Thinking about genders, we used to have only two options: male and female. Now we have more. I have a lot of young acquaintances who are non-binary. So I started to rethink my gender identity.
I was a typical girl: at least, I thought I was. I hated playing with boring dolls. I preferred cars, or even better, construction sets and board games. In second grade, I wanted to be a ballerina but later fell in love with Sherlock Holmes. My dreams switched to becoming a detective or a spy. In fifth grade, I signed up for rifle-shooting training. That same year, my school forced me to compete in an orienteering event, and I won.
Orienteering became my favorite sport, and I did it for many years. I was really good with maps. I would go to a competition, leisurely walk my course and win. Other kids were running around like crazy, but I always knew where to go and was overall faster than them. With time, other kids learned to read maps better, but I myself never learned to run faster. So I stopped winning, but I enjoyed the sport anyway.
It goes without saying: I loved math. Solving math problems was the best entertainment ever.
Later, to my surprise, I discovered that most girls liked shopping and wasted a lot of time on make-up. Not many girls were even interested in math. I actually liked that. I started having crushes on boys since second grade and enjoyed being the only girl in math clubs, having all these nerds to myself.
I grew up in Soviet Russia. While growing up, I wasn’t bombarded with gender stereotypes. My first eye-opening experience was when I was 17 years old. My long-time boyfriend knew that I liked mathematics, and this was okay. But when I told him that I planned to go to college to study mathematics, he didn’t approve. I broke up with him on the spot.
My mom used to tell me that most men do not like brainy women. My reply was that there are more men who like brainy women than brainy women. I got a new boyfriend the day after my breakup.
My gender identity didn’t bother me much in Russia. What bothered me was the Russian tradition for both spouses to work, but the house chores and child-rearing duties fell only on women. I read somewhere that, on average, in Russia, women worked for 4 hours a day more than men. Life was unfair to women but not to their self-esteems.
As I said, I grew up thinking I was a typical girl until I came to the US. This happened 30 years ago, and I was 30 at the time. In the US, I got bombarded with gender stereotypes: they made me feel inadequate and doubt my femininity. Just for reference: by that time, I was in my third marriage breastfeeding my second child. Still, according to those stereotypes, I was not a real woman.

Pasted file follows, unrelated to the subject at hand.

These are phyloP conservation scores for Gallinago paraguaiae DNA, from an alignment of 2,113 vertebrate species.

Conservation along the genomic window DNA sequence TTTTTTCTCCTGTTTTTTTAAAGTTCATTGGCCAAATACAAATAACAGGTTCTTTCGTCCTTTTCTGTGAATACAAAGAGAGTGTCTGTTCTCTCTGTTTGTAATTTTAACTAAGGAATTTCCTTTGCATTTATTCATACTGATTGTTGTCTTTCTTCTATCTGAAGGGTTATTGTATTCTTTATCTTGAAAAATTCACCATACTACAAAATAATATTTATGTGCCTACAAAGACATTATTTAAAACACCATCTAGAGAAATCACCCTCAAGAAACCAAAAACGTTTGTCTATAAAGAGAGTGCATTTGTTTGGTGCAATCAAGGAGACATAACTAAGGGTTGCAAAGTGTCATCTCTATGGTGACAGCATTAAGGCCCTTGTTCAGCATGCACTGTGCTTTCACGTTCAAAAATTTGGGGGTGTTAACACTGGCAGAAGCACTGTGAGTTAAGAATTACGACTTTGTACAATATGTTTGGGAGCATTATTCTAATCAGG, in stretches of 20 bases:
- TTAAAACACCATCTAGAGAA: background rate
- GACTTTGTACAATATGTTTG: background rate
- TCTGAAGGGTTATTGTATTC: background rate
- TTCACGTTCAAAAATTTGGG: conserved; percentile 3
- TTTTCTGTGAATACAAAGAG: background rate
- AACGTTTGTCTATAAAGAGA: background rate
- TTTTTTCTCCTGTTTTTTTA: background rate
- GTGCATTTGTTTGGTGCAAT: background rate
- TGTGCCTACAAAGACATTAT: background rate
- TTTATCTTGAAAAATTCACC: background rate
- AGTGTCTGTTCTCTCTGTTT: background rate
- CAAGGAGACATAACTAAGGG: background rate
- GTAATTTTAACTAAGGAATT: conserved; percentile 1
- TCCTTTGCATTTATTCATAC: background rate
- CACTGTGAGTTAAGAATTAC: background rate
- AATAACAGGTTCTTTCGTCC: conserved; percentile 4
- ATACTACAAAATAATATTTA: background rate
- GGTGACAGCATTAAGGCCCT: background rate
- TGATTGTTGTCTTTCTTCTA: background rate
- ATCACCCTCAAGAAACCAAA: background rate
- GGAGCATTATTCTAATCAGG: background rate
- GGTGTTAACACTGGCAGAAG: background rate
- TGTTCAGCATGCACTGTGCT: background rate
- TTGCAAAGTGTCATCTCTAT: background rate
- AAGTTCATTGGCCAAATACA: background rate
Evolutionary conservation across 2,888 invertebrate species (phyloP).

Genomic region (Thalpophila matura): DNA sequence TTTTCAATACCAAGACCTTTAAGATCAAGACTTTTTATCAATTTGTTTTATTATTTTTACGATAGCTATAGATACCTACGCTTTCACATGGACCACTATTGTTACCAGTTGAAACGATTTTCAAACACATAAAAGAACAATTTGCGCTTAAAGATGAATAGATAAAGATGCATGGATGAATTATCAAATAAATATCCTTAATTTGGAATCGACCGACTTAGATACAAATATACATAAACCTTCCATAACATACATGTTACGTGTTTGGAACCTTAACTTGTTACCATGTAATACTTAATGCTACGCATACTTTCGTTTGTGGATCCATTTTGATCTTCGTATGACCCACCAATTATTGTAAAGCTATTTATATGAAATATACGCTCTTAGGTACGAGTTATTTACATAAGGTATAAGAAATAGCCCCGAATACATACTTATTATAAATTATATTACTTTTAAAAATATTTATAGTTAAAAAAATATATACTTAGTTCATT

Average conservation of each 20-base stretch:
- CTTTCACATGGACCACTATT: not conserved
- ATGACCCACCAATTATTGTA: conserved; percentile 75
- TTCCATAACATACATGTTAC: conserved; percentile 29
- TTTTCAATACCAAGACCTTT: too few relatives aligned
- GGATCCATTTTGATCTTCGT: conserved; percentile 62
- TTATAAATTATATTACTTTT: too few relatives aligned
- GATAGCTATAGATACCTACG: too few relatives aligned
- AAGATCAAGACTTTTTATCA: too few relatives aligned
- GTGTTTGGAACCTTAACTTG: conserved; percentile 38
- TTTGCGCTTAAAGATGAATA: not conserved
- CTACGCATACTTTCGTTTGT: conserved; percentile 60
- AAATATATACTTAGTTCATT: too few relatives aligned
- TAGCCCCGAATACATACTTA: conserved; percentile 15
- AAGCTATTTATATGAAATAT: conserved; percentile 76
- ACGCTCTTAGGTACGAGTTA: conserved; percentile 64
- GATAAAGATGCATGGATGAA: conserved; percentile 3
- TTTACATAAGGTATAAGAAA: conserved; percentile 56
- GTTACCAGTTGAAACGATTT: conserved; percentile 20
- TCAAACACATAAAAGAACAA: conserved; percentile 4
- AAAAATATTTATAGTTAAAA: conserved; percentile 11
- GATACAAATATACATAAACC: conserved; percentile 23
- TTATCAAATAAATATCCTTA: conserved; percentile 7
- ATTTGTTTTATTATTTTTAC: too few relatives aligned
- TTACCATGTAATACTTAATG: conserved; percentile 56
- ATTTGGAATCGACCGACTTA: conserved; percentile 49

For some time, I wondered what was wrong with me. Then, I was elated to find a book called Brain Sex: The Real Difference Between Men and Women by Anne Moir and David Jessel. (This was many years ago.) Among other things, this book talks about the differences between men and women with respect to the brain. According to the book, men are better on average at abstract thinking and spatial visions, aka math and maps. Women, on the other hand, are better at connecting with people and have higher social intelligence. Boys are less interested in games related to storytelling, aka dolls, preferring more concrete activities. And so on.
The book also describes situations in which girls don’t fit the paradigm. The authors attribute this variation to the mother’s hormones during pregnancy. I found myself described perfectly in the section titled “girls who have been exposed to male hormones in the womb.” I am pretty sure that my mom didn’t take any hormone supplements while pregnant with me back in Soviet Russia. On the other hand, the description in the book was spot-on.
This book classifies me as “a male brain in a female body.”
I was glad to find myself after a period of self-doubt. I was glad that I wasn’t alone and even fit into a special category with a name.
Several years later, I met Sue Katz, a writer who also has a blog Sue Katz: Consenting Adult. She made me realize how ridiculous the whole story was: I was pressured by gender stereotypes to feel bad about myself. Then I was grateful for a book based on those same stereotypes, only because it described women like me and gave me permission to exist. I liked the book because I accepted those stereotypes in the first place. If there were no stereotypes, there wouldn’t be any problems at all.
Why can’t I just be me?
Over the past few years, I have become happier than I have ever been. I do not care what society thinks about my gender. I am no longer ashamed of not feeling 100 percent female.
I like that people in the modern world embrace the idea of individuals being themselves. For example, my daughter-in-law, Robin Dahan, designed a whole line, You-Be-You, for her company, Dash of Pep.
Am I non-binary? I do not know and do not care. I am just me, proudly wearing my You-Be-You socks.